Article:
• Snacks for people with dietary restrictions are widely available these days, including bread or pasta without gluten.

All you really need is a passport and a credit card, although even those can be replaced. Oh, and clothes. Nudity isn’t socially acceptable in most places.

Travel Mishap Anxiety

Getting from your home to an exotic destination can be complex with lots of room for error. What if you miss your plane? What if you accidentally booked the wrong dates? What if you booked in or out of the wrong city? I have dealt with all of these things with my tour clients and let me ease your mind–it all works out in the end.

To ease your concerns about plane connections and problems, you may want to book with a travel agent rather than online. A good agent can solve problems for you while you do other things. It’s not cheap–some can charge up to $100 per ticket for their service. However, travel agents can offset that fee by finding cheaper tickets for you.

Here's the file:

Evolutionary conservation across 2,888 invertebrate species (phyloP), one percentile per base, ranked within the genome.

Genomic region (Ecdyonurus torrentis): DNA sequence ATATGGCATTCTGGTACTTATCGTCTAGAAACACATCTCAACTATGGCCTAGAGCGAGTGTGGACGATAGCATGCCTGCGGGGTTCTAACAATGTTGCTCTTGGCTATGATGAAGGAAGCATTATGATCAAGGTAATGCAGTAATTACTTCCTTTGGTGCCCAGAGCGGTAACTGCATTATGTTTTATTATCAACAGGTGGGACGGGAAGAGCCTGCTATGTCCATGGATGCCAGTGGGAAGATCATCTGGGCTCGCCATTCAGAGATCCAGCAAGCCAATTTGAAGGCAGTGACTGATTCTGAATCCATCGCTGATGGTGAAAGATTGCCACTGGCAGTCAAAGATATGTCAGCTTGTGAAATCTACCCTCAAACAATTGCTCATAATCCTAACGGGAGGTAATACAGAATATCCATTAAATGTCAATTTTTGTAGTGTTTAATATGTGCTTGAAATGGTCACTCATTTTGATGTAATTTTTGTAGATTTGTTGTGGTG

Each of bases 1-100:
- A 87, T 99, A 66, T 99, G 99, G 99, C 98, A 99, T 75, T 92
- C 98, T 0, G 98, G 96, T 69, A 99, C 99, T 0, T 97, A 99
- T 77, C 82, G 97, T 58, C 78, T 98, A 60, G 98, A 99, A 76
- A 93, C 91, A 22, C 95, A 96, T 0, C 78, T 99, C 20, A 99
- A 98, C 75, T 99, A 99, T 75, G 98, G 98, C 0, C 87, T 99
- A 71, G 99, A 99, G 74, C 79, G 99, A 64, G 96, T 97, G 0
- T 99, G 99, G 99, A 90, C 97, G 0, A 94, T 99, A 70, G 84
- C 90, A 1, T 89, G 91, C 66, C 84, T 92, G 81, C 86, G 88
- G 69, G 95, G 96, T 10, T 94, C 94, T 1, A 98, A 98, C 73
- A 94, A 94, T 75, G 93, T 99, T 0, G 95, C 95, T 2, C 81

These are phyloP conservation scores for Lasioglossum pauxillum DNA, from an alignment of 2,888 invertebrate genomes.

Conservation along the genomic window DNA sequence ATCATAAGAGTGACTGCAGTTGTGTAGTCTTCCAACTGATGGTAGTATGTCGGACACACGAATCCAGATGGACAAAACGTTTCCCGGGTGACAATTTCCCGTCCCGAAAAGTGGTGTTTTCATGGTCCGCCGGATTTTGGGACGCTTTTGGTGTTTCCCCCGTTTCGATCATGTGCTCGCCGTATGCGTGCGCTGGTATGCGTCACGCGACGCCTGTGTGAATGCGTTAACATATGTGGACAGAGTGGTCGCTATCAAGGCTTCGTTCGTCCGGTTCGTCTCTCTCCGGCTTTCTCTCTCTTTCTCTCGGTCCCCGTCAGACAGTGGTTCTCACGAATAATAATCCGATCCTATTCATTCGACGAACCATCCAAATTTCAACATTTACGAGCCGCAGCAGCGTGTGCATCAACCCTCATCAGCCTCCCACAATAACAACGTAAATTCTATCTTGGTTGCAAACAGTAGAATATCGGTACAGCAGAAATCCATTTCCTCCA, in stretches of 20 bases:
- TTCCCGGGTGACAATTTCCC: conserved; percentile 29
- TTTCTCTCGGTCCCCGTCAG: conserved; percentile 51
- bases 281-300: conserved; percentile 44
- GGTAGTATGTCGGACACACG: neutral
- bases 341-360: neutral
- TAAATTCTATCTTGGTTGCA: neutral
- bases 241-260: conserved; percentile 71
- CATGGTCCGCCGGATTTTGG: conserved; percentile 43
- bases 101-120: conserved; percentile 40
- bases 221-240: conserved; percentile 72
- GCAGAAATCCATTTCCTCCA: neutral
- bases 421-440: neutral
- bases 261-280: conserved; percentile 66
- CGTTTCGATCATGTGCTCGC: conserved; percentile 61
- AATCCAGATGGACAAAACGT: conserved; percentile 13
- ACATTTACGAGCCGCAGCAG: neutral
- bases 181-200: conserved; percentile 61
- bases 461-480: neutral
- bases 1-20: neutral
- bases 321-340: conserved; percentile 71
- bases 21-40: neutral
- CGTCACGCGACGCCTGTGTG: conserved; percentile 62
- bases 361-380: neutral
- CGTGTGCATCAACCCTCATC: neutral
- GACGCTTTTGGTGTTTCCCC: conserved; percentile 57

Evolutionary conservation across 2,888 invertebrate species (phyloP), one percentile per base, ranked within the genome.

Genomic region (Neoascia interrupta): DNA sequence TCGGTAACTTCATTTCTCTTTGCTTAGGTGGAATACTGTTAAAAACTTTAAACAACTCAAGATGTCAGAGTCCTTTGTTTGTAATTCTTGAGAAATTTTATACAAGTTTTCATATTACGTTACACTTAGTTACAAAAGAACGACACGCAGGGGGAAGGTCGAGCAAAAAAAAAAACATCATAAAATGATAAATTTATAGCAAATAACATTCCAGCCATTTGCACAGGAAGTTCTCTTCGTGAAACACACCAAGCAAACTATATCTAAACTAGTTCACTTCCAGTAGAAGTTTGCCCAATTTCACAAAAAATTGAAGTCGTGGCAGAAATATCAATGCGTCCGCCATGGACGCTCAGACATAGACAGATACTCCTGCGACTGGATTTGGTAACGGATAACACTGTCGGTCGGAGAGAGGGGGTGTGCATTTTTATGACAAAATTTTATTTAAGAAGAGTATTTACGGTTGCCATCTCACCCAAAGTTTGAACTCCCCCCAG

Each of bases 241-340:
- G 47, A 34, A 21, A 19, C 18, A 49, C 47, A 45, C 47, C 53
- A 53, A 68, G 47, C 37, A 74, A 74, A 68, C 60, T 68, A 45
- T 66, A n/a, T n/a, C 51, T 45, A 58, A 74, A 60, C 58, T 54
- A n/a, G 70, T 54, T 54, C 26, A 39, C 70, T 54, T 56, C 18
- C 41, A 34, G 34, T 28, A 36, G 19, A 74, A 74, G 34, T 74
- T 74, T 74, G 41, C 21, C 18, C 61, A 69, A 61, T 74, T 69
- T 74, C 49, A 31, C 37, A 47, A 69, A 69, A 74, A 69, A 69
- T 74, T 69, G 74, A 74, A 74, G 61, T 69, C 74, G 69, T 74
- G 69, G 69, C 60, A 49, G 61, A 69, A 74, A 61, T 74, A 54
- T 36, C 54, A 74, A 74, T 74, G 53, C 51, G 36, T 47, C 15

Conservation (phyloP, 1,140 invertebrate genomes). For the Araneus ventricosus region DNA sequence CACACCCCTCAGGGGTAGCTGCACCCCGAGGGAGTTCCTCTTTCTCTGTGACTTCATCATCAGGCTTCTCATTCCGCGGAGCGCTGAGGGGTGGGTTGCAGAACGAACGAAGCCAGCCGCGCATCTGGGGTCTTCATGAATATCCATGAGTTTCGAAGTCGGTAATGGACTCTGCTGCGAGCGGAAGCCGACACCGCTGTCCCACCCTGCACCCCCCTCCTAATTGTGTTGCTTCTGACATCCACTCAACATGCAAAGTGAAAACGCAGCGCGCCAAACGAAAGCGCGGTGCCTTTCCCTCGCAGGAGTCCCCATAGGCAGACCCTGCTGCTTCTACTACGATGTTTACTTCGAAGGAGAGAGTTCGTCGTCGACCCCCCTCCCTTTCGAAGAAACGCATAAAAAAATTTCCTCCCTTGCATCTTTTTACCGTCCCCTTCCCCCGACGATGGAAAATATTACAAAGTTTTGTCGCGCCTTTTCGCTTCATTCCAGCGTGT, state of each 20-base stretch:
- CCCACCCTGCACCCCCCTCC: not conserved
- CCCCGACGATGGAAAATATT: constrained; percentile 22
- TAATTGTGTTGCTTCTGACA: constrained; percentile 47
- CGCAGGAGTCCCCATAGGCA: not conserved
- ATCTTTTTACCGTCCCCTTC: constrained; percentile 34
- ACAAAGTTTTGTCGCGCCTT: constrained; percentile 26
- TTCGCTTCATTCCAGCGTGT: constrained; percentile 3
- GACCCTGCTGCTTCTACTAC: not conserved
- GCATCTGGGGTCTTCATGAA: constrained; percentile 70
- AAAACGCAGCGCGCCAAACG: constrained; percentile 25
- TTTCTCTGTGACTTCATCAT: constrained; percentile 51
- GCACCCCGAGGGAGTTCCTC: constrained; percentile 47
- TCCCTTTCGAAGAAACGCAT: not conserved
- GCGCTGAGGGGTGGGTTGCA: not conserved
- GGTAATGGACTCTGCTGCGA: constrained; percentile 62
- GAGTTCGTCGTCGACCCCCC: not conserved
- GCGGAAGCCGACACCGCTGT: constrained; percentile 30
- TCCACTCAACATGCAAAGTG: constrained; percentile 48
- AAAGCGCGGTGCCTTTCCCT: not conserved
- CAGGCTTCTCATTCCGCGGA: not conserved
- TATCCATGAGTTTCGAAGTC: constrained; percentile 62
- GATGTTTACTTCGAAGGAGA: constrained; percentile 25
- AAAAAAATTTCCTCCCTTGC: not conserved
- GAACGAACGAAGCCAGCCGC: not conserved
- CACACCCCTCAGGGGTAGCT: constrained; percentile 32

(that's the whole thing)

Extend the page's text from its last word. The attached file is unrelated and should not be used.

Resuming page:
I’ve been impressed with Expedia’s customer service, which came as a surprise to me. I recently had to make a change to a ticket on short notice and the representative stayed on the phone with me for four hours to sort it out. It all worked out.

What about missing a connection? That’s the most common problem and it’s happened to me, and more often than I’d like. First thing, don’t panic. Second thing, find someone to help you. You’ll need to rebook your connection, and the airline may have already done it for you. Staff will often be looking for you and waiting to direct you, but if not, go to the help desk at the airport. If the line is long, call the airline while you’re waiting or go to the airline website to see the status and rebook. I promise it will work out, it always does. It might be messy, but you’ll get where you’re going. Nobody wants you to live at the airport!

Travel Sickness Anxiety

Getting sick happens, and when you’re way from home it sucks. Big time. I’ve seen just about everything. Broken limbs, detaching retinas, deep leg thromboses, mysterious rashes. My son got an intestinal infection in Thailand and it made for a miserable few days, even for a sunshiny person like him. What will happen if you get sick?